Then after all the travels and the broken marriage, the film turns into another type of comedy. The divorced-husband-tries-to-win-his-wife-from-another-man comedy, and of course, they all somehow end up in a cabin together.

Of course, David Niven and Loretta Young are both impossibly good-looking in this film, and Young is wearing the height of fashion by Travis Banton. Every costume is exquisite.

The cast is brimming with well-known supporting players and every single one is wasted.

C. Aubrey Smith plays Young’s bishop grandfather, who is barely in the film. Which is a shame, because I always love to see Smith in anything. Billie Burke and Zasu Pitts also have little screentime. Burke appears mainly at the beginning and Zasu appears in the last 30 to 45 minutes of the 90-minute film. And then the biggest disappointment of all is that we only see Eve Arden in two scenes at the very beginning.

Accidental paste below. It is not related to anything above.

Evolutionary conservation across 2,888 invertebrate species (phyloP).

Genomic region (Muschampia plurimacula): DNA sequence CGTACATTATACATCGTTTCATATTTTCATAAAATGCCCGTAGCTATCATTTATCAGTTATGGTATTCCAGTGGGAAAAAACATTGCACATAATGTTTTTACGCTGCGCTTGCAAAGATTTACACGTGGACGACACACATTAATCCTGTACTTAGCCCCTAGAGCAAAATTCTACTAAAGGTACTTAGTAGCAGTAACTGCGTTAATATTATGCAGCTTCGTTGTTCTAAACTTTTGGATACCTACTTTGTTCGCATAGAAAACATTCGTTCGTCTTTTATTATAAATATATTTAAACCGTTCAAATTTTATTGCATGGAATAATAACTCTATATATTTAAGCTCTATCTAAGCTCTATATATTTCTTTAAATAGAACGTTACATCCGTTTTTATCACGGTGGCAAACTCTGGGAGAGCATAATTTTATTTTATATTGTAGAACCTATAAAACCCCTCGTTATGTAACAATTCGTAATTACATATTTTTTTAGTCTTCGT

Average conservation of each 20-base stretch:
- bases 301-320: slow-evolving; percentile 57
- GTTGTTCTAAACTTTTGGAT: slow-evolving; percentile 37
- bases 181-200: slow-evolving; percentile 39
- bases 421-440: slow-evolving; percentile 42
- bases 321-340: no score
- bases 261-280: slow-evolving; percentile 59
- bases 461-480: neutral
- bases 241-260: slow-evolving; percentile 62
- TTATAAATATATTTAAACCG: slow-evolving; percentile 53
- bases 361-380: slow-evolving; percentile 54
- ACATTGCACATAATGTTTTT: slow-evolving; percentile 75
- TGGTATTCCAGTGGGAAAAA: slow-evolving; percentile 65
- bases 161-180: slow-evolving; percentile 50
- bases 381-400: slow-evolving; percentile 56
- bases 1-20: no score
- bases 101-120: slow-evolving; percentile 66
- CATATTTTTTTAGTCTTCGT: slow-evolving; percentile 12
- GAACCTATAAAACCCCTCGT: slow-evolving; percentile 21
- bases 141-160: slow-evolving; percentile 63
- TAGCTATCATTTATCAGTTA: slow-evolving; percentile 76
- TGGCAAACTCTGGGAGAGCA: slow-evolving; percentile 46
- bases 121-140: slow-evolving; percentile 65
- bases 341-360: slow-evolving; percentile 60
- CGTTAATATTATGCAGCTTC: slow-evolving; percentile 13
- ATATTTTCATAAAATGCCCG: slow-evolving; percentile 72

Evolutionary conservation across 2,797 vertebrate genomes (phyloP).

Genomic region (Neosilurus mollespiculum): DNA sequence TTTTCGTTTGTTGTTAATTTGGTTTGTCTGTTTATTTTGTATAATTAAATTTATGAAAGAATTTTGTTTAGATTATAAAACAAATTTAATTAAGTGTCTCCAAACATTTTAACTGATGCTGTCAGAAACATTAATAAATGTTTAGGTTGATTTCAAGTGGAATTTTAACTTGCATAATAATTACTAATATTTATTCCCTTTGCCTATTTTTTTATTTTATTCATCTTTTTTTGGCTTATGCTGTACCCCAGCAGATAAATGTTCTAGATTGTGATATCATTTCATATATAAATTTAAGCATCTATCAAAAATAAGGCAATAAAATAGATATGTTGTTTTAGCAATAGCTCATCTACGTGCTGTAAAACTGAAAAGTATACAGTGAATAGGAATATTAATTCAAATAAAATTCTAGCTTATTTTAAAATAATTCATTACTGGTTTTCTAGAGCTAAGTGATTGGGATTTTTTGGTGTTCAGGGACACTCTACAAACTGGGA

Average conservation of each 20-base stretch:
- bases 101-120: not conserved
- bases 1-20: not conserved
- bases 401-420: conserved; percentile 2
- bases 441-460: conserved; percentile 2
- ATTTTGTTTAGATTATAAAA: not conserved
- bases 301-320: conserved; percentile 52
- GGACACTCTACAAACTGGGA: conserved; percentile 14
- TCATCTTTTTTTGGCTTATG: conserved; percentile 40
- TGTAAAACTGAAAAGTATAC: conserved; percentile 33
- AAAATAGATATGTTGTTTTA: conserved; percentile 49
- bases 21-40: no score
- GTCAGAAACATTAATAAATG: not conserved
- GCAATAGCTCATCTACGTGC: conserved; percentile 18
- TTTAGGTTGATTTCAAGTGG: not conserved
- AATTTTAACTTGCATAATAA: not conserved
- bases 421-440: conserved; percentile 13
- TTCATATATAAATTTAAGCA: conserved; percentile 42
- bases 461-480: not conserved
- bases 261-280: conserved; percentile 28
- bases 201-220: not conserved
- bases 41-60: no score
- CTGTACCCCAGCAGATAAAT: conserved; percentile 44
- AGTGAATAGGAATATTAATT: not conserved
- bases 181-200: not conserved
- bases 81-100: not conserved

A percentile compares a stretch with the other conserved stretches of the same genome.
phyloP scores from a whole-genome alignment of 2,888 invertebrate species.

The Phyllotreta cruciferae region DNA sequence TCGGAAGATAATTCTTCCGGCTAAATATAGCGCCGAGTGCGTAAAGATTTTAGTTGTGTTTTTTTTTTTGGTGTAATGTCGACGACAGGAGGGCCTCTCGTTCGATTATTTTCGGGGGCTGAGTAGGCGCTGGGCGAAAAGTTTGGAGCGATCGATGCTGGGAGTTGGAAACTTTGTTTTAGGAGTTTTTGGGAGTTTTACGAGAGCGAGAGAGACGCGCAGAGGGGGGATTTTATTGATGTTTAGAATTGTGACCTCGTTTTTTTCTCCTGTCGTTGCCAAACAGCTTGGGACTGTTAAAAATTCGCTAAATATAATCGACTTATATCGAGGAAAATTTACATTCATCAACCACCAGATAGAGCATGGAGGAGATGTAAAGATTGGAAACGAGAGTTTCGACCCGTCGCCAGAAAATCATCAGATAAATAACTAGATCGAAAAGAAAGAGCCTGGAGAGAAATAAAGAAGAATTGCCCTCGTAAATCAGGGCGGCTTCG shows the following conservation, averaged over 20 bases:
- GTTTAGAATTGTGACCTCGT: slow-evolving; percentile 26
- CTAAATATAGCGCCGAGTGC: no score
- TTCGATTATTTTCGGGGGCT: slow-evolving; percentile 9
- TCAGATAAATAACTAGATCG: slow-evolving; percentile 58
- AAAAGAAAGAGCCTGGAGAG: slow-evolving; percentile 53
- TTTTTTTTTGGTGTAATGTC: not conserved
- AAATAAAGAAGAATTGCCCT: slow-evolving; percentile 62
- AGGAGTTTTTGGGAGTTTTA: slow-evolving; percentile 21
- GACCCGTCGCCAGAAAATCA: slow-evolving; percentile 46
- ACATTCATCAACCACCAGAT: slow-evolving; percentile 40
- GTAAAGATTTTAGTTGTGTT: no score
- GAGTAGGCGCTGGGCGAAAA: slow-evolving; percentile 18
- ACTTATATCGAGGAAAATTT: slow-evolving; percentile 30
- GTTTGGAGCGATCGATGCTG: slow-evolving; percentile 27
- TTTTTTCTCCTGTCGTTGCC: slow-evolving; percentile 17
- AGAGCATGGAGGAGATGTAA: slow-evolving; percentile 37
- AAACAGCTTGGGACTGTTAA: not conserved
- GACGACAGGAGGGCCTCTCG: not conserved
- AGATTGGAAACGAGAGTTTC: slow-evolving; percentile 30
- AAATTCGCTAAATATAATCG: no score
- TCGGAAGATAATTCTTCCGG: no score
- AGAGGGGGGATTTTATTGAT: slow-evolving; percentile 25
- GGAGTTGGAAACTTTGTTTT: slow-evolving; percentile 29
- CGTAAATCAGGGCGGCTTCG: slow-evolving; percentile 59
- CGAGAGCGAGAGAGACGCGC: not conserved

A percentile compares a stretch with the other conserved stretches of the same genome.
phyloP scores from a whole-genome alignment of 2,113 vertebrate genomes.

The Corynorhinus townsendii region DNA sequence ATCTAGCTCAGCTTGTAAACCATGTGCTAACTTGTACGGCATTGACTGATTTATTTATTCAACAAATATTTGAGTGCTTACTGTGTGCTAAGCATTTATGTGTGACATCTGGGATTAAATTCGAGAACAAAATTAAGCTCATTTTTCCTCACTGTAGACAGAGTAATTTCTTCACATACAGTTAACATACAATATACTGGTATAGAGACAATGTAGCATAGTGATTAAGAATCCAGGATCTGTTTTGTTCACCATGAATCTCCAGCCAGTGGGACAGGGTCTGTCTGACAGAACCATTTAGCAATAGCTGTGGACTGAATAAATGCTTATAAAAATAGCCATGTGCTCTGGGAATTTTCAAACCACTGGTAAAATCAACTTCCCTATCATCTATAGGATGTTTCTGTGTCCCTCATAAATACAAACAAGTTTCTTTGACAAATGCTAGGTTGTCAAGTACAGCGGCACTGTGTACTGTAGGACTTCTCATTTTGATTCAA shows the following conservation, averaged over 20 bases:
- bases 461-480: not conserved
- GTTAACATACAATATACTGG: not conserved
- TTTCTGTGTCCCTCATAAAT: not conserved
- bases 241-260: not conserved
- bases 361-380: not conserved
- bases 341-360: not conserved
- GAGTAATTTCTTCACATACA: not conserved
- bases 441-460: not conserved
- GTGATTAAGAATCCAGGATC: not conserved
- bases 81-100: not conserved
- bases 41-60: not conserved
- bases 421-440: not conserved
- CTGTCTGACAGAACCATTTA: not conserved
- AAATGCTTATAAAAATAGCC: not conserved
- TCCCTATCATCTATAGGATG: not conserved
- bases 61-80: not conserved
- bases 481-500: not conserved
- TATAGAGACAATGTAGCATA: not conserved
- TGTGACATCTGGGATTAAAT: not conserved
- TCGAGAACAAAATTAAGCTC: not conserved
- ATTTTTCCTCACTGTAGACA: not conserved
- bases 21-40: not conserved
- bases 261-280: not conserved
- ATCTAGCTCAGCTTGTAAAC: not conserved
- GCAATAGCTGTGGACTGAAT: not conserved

Hugh Herbert also plays against the type of character he played throughout much of his career. Herbert plays a subdued manservant to Niven, who spends most of his time shaking his head at his antics.

Broderick Crawford plays “the other man,” and I do feel bad for his character. He’s not a bad guy, he just gets jilted twice. He’s an interesting pick for a lover of Loretta Young, and probably someone like Ralph Bellamy would have fit better. But, maybe Crawford tugs at my heartstrings a bit more.

“Eternally Yours” is certainly not a “must-see” of 1939. However, 1939 was a pretty big year for two of it’s stars.

Crawford was in one film per year in 1937 and 1938, and then his roles took off in 1939.

David Niven, his acting career began in 1932, but he wasn’t in a prominent leading role. Though his roles steadily grew in the late-1930s, 1939 was Niven’s first step towards stardom. He played a supporting character in “Wuthering Heights” and then leads in “Eternally Yours” and “Bachelor Mother,” casting him in romantic leading roles for the first time.

Looking at this film just from the cast, you’d think it can’t miss. But the disjointed storytelling and the score really lost me early on. But, if you can get past the first 30 or 45 minutes, maybe you’ll settle into it a bit more too.